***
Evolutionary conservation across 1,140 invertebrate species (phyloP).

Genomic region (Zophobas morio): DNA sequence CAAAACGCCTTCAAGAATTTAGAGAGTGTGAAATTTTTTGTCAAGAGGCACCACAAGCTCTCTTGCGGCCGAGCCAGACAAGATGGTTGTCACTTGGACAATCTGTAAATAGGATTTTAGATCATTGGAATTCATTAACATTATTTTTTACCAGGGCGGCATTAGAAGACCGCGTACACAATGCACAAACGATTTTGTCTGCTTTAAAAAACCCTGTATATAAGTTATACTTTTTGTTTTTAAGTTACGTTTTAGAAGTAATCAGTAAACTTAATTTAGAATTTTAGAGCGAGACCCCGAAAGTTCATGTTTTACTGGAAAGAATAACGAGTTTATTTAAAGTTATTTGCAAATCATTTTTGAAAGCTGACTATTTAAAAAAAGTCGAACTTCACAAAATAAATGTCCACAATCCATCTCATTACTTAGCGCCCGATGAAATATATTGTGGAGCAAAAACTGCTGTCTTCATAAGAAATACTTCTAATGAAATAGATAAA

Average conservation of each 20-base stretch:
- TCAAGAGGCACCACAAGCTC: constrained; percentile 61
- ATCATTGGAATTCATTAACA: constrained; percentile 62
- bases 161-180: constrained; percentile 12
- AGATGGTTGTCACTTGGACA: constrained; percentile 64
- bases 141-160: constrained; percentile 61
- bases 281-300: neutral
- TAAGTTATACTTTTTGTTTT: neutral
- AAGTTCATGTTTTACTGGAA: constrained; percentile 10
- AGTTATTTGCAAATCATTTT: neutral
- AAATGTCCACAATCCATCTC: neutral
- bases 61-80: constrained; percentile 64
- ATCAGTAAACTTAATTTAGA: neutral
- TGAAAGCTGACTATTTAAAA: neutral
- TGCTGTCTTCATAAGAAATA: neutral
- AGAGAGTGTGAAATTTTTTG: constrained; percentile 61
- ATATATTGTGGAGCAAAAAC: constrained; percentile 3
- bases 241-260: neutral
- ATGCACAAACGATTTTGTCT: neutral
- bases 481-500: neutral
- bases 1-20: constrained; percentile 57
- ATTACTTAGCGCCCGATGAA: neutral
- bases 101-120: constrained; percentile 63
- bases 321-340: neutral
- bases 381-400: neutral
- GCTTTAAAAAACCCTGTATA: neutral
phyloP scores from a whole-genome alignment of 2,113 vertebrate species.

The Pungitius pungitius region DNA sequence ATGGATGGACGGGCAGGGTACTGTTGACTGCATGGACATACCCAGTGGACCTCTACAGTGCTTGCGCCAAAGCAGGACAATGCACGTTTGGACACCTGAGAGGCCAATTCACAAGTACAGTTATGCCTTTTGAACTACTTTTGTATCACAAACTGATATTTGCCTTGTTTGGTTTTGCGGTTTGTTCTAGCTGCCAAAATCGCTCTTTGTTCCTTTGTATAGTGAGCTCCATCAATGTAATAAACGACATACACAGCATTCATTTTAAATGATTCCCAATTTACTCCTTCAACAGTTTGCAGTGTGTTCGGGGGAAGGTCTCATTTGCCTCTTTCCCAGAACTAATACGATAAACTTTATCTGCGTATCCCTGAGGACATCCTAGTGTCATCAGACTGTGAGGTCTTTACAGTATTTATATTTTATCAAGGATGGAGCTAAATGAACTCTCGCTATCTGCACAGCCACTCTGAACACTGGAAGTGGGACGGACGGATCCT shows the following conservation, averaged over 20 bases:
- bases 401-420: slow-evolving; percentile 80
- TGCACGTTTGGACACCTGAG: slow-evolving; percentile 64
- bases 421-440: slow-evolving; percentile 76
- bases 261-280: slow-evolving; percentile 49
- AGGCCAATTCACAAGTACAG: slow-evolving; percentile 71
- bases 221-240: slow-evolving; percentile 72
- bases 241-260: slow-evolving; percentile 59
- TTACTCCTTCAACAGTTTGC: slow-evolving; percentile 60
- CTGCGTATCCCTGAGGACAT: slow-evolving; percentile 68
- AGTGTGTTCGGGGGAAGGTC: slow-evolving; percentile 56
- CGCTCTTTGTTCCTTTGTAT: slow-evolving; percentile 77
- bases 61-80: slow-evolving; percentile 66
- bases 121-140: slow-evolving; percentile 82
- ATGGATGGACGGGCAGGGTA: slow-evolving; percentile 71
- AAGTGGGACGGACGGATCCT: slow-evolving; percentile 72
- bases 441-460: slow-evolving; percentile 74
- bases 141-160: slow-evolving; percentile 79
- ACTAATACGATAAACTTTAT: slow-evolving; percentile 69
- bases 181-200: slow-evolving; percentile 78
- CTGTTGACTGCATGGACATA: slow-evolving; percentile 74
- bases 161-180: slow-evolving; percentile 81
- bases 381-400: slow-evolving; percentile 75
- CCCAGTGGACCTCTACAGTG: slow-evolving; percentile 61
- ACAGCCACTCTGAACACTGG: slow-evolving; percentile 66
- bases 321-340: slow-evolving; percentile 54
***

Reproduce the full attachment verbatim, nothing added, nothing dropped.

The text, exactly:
Evolutionary conservation across 1,140 invertebrate species (phyloP).

Genomic region (Zophobas morio): DNA sequence CAAAACGCCTTCAAGAATTTAGAGAGTGTGAAATTTTTTGTCAAGAGGCACCACAAGCTCTCTTGCGGCCGAGCCAGACAAGATGGTTGTCACTTGGACAATCTGTAAATAGGATTTTAGATCATTGGAATTCATTAACATTATTTTTTACCAGGGCGGCATTAGAAGACCGCGTACACAATGCACAAACGATTTTGTCTGCTTTAAAAAACCCTGTATATAAGTTATACTTTTTGTTTTTAAGTTACGTTTTAGAAGTAATCAGTAAACTTAATTTAGAATTTTAGAGCGAGACCCCGAAAGTTCATGTTTTACTGGAAAGAATAACGAGTTTATTTAAAGTTATTTGCAAATCATTTTTGAAAGCTGACTATTTAAAAAAAGTCGAACTTCACAAAATAAATGTCCACAATCCATCTCATTACTTAGCGCCCGATGAAATATATTGTGGAGCAAAAACTGCTGTCTTCATAAGAAATACTTCTAATGAAATAGATAAA

Average conservation of each 20-base stretch:
- TCAAGAGGCACCACAAGCTC: constrained; percentile 61
- ATCATTGGAATTCATTAACA: constrained; percentile 62
- bases 161-180: constrained; percentile 12
- AGATGGTTGTCACTTGGACA: constrained; percentile 64
- bases 141-160: constrained; percentile 61
- bases 281-300: neutral
- TAAGTTATACTTTTTGTTTT: neutral
- AAGTTCATGTTTTACTGGAA: constrained; percentile 10
- AGTTATTTGCAAATCATTTT: neutral
- AAATGTCCACAATCCATCTC: neutral
- bases 61-80: constrained; percentile 64
- ATCAGTAAACTTAATTTAGA: neutral
- TGAAAGCTGACTATTTAAAA: neutral
- TGCTGTCTTCATAAGAAATA: neutral
- AGAGAGTGTGAAATTTTTTG: constrained; percentile 61
- ATATATTGTGGAGCAAAAAC: constrained; percentile 3
- bases 241-260: neutral
- ATGCACAAACGATTTTGTCT: neutral
- bases 481-500: neutral
- bases 1-20: constrained; percentile 57
- ATTACTTAGCGCCCGATGAA: neutral
- bases 101-120: constrained; percentile 63
- bases 321-340: neutral
- bases 381-400: neutral
- GCTTTAAAAAACCCTGTATA: neutral
phyloP scores from a whole-genome alignment of 2,113 vertebrate species.

The Pungitius pungitius region DNA sequence ATGGATGGACGGGCAGGGTACTGTTGACTGCATGGACATACCCAGTGGACCTCTACAGTGCTTGCGCCAAAGCAGGACAATGCACGTTTGGACACCTGAGAGGCCAATTCACAAGTACAGTTATGCCTTTTGAACTACTTTTGTATCACAAACTGATATTTGCCTTGTTTGGTTTTGCGGTTTGTTCTAGCTGCCAAAATCGCTCTTTGTTCCTTTGTATAGTGAGCTCCATCAATGTAATAAACGACATACACAGCATTCATTTTAAATGATTCCCAATTTACTCCTTCAACAGTTTGCAGTGTGTTCGGGGGAAGGTCTCATTTGCCTCTTTCCCAGAACTAATACGATAAACTTTATCTGCGTATCCCTGAGGACATCCTAGTGTCATCAGACTGTGAGGTCTTTACAGTATTTATATTTTATCAAGGATGGAGCTAAATGAACTCTCGCTATCTGCACAGCCACTCTGAACACTGGAAGTGGGACGGACGGATCCT shows the following conservation, averaged over 20 bases:
- bases 401-420: slow-evolving; percentile 80
- TGCACGTTTGGACACCTGAG: slow-evolving; percentile 64
- bases 421-440: slow-evolving; percentile 76
- bases 261-280: slow-evolving; percentile 49
- AGGCCAATTCACAAGTACAG: slow-evolving; percentile 71
- bases 221-240: slow-evolving; percentile 72
- bases 241-260: slow-evolving; percentile 59
- TTACTCCTTCAACAGTTTGC: slow-evolving; percentile 60
- CTGCGTATCCCTGAGGACAT: slow-evolving; percentile 68
- AGTGTGTTCGGGGGAAGGTC: slow-evolving; percentile 56
- CGCTCTTTGTTCCTTTGTAT: slow-evolving; percentile 77
- bases 61-80: slow-evolving; percentile 66
- bases 121-140: slow-evolving; percentile 82
- ATGGATGGACGGGCAGGGTA: slow-evolving; percentile 71
- AAGTGGGACGGACGGATCCT: slow-evolving; percentile 72
- bases 441-460: slow-evolving; percentile 74
- bases 141-160: slow-evolving; percentile 79
- ACTAATACGATAAACTTTAT: slow-evolving; percentile 69
- bases 181-200: slow-evolving; percentile 78
- CTGTTGACTGCATGGACATA: slow-evolving; percentile 74
- bases 161-180: slow-evolving; percentile 81
- bases 381-400: slow-evolving; percentile 75
- CCCAGTGGACCTCTACAGTG: slow-evolving; percentile 61
- ACAGCCACTCTGAACACTGG: slow-evolving; percentile 66
- bases 321-340: slow-evolving; percentile 54